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William Pickens Posted In: Profiles

William Pickens graduated from Yale College with a B.A. in Classics in 1904. Pickens was a renowned orator, scholar, journalist, and essayist, who called for equal rights to education, a more just and fair distribution of wealth, and equal political and private opportunity for men and women.

Pickens College Shield

The Pickens shield illustrates William Pickens’ work as an essayist, made possible by his mother’s work as a washerwoman. Two pen nibs balancing each other reference his efforts towards racial equality, while also representing his work as a writer.

Pickens was born on January 15, 1881 in South Carolina to two former slaves, Jacob and Fannie Pickens.  Pickens’ father worked as a tenant farmer, and his mother worked as a cook and washerwoman. Pickens’ family struggled with dire poverty amid severe inequality.  Pickens was the sixth of ten children, and his parents, and despite their poverty, sought first and foremost to create a life of opportunity for their children. Pickens wrote in his autobiography The Heir of Slaves, “The motives that carried my mother and father … were more than good; they were sacred. It was a consideration for the future of their children.” Searching for the opportunity to procure real education for their children, and often escaping circumstances akin to slavery, Pickens wrote that his family moved no fewer than twenty times before he turned eighteen.

In 1891, the family moved once again, this time to Argenta, Arkansas. There, Pickens studied in a school for African Americans, receiving his first taste of real education; he wrote, “I was deeply in love with school and study.” Yet one thing remained constant throughout his school days, through even his years at Yale: Pickens always worked, sometimes long hours at physically demanding jobs, in the hours before and after school and in the summer to pay for his board, fees, and books.

William PickensFour years after he began school, Pickens’ mother died “of overwork and consequent broken health [at the age of about 45]. She had been determined to keep her children in school and had worked from early morning till late at night to that end.”

After finishing grammar school, he gained entrance into a high school that charged fees for non-residents, and he continued to work to pay for school. In 1899, he graduated valedictorian of his class.

He went on to earn his first B.A. from Talladega College in 1902, and received a second B.A. from Yale University in 1904 with a degree in Classics.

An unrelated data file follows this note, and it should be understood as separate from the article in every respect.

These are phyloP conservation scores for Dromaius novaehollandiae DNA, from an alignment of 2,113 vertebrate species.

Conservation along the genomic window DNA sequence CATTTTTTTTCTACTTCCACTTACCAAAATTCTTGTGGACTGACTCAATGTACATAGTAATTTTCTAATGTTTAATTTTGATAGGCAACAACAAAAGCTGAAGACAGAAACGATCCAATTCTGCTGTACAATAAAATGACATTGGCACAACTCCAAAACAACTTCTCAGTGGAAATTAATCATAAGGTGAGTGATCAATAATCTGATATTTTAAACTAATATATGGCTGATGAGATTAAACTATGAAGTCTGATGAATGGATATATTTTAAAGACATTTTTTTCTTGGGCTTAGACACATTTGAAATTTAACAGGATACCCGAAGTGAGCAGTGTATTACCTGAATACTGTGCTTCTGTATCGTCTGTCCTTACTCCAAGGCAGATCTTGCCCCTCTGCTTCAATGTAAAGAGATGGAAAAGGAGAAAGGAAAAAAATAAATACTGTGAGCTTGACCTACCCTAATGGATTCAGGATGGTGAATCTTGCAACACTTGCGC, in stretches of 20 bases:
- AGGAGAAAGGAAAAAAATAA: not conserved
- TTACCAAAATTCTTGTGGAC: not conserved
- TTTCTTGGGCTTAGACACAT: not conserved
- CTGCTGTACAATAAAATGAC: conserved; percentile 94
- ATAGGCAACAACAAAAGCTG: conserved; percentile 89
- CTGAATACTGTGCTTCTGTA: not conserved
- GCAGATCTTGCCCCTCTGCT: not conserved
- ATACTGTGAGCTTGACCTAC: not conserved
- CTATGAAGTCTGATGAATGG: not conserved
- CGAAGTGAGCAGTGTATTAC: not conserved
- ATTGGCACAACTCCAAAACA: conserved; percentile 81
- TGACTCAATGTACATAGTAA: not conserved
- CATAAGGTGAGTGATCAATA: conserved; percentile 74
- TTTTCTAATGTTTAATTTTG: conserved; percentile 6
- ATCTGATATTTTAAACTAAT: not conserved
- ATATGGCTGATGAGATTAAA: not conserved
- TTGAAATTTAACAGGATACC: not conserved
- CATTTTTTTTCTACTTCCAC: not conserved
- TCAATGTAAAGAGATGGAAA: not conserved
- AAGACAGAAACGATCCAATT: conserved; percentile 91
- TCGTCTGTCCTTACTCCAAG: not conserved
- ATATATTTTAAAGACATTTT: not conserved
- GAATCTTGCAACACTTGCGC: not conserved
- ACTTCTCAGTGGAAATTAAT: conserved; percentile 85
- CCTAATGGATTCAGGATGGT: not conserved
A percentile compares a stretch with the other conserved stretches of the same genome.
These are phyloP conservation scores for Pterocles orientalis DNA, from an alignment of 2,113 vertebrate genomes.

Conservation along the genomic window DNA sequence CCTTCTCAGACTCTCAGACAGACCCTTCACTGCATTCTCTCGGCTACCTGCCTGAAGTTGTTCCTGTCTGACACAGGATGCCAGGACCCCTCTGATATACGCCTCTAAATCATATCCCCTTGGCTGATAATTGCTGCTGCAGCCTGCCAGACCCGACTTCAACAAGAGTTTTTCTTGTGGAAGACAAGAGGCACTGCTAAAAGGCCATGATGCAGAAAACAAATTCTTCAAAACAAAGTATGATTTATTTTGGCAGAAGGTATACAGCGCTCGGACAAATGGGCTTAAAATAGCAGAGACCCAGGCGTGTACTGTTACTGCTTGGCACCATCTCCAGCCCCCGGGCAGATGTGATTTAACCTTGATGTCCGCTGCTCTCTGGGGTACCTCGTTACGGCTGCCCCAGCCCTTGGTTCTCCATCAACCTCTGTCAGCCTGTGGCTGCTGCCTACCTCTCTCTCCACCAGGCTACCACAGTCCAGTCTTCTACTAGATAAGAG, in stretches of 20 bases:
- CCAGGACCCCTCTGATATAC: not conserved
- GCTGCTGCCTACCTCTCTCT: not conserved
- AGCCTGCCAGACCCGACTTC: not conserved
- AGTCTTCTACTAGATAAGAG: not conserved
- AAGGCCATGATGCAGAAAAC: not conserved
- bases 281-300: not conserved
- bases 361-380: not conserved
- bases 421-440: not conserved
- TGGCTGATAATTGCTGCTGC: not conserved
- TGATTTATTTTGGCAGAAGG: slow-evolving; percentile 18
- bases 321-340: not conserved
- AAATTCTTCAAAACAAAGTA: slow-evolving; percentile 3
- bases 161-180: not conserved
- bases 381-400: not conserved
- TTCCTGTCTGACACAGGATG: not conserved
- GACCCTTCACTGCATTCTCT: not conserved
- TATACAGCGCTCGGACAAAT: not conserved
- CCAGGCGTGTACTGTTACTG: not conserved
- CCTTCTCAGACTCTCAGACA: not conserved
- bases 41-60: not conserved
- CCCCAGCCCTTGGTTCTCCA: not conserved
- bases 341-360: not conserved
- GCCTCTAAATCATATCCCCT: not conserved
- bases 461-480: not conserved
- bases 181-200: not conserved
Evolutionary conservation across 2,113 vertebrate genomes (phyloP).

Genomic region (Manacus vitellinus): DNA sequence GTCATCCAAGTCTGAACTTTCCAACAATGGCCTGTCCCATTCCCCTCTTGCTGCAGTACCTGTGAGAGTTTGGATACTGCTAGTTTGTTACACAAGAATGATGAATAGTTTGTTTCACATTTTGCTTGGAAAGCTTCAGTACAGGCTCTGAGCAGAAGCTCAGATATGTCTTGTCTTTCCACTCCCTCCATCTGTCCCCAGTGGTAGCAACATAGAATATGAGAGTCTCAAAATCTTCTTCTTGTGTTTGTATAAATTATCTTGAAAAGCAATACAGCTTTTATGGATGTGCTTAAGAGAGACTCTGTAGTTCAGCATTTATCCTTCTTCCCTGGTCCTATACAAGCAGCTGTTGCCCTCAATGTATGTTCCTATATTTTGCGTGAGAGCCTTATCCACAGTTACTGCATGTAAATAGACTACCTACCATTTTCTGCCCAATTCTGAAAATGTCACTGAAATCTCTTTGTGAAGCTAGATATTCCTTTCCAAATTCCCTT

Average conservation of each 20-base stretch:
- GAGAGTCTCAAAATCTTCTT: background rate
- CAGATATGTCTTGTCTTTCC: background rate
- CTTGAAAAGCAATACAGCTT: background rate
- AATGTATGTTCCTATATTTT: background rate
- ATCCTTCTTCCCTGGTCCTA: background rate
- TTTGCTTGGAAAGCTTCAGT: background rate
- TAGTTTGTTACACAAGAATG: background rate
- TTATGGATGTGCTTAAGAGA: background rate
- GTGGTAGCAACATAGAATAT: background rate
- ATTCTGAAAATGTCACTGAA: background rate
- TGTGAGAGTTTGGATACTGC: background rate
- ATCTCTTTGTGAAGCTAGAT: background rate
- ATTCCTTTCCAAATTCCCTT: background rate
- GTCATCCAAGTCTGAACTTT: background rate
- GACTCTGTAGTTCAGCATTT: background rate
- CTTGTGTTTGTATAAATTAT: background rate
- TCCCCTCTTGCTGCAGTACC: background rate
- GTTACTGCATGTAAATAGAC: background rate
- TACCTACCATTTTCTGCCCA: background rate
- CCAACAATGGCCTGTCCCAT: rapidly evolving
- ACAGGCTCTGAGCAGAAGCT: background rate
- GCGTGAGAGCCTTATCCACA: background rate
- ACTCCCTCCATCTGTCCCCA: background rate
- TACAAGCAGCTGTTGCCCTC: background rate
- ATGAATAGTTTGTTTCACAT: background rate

Pickens wrote that his years at Yale were “two of the most interesting and successful years of all my educational career.” When he attended Yale, black students represented less than one percent of the student population. He was the second Black American student at Yale to be elected to the honor society, Phi Beta Kappa, and the first black student to win the prestigious Henry James Ten Eyck prize for oratory. While greatly encouraged by his successes, he wrote that, “It would seem that the whole world was a little too much surprised.”William Pickens 3 - Lecture Poster

In 1908, he received an M.A. from Fisk University and spent the next ten years working in higher education. From 1920 to 1942, he served as the field secretary for the National Association for the Advancement of Colored People (NAACP). He advocated for civil rights in more than one hundred newspapers across the country, and was a contributing editor for the Associated Negro Press for twenty-one years. He began work for the U.S. Department of the Treasury in 1942 and retired in 1950. Pickens passed away in 1954 and was survived by his wife, Minnie Cooper McAlpine (“the most helpful and the most enduring good fortune of all my life”) and three children (“three of the brightest and best joys that high heaven lends to earth, William, Jr., Hattie Ida and Ruby Annie”).

He concluded his autobiography with the sentence, “I have been impressed, not that every single thought and deed in the world is good, but that the resultant line of humanity’s movement is in the direction of righteousness, and that human life and the world are on the whole good things.”


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